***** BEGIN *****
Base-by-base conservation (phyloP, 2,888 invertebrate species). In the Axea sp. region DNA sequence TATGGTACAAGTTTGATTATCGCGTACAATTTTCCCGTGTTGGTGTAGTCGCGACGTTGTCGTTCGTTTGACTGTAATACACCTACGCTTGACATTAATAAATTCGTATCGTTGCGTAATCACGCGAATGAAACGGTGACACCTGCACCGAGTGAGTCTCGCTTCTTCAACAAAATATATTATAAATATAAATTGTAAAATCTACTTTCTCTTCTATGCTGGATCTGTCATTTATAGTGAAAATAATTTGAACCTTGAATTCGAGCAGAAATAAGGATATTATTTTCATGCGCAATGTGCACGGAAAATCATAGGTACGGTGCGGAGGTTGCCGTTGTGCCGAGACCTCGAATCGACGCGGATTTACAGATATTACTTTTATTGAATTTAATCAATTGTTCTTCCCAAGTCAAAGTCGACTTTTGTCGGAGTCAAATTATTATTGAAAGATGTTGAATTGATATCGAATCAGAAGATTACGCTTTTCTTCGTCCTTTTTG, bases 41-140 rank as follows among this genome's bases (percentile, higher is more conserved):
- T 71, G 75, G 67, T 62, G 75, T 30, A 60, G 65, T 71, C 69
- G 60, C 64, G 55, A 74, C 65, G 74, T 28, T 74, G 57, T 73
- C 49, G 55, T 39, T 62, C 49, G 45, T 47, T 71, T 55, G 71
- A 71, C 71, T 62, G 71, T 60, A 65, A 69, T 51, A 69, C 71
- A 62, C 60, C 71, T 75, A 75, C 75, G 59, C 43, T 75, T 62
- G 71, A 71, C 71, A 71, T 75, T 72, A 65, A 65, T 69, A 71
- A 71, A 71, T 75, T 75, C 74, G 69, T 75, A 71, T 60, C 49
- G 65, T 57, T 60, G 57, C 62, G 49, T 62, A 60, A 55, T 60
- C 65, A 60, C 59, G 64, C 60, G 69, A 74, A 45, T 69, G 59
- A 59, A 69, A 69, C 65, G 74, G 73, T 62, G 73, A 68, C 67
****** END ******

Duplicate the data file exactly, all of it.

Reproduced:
Base-by-base conservation (phyloP, 2,888 invertebrate species). In the Axea sp. region DNA sequence TATGGTACAAGTTTGATTATCGCGTACAATTTTCCCGTGTTGGTGTAGTCGCGACGTTGTCGTTCGTTTGACTGTAATACACCTACGCTTGACATTAATAAATTCGTATCGTTGCGTAATCACGCGAATGAAACGGTGACACCTGCACCGAGTGAGTCTCGCTTCTTCAACAAAATATATTATAAATATAAATTGTAAAATCTACTTTCTCTTCTATGCTGGATCTGTCATTTATAGTGAAAATAATTTGAACCTTGAATTCGAGCAGAAATAAGGATATTATTTTCATGCGCAATGTGCACGGAAAATCATAGGTACGGTGCGGAGGTTGCCGTTGTGCCGAGACCTCGAATCGACGCGGATTTACAGATATTACTTTTATTGAATTTAATCAATTGTTCTTCCCAAGTCAAAGTCGACTTTTGTCGGAGTCAAATTATTATTGAAAGATGTTGAATTGATATCGAATCAGAAGATTACGCTTTTCTTCGTCCTTTTTG, bases 41-140 rank as follows among this genome's bases (percentile, higher is more conserved):
- T 71, G 75, G 67, T 62, G 75, T 30, A 60, G 65, T 71, C 69
- G 60, C 64, G 55, A 74, C 65, G 74, T 28, T 74, G 57, T 73
- C 49, G 55, T 39, T 62, C 49, G 45, T 47, T 71, T 55, G 71
- A 71, C 71, T 62, G 71, T 60, A 65, A 69, T 51, A 69, C 71
- A 62, C 60, C 71, T 75, A 75, C 75, G 59, C 43, T 75, T 62
- G 71, A 71, C 71, A 71, T 75, T 72, A 65, A 65, T 69, A 71
- A 71, A 71, T 75, T 75, C 74, G 69, T 75, A 71, T 60, C 49
- G 65, T 57, T 60, G 57, C 62, G 49, T 62, A 60, A 55, T 60
- C 65, A 60, C 59, G 64, C 60, G 69, A 74, A 45, T 69, G 59
- A 59, A 69, A 69, C 65, G 74, G 73, T 62, G 73, A 68, C 67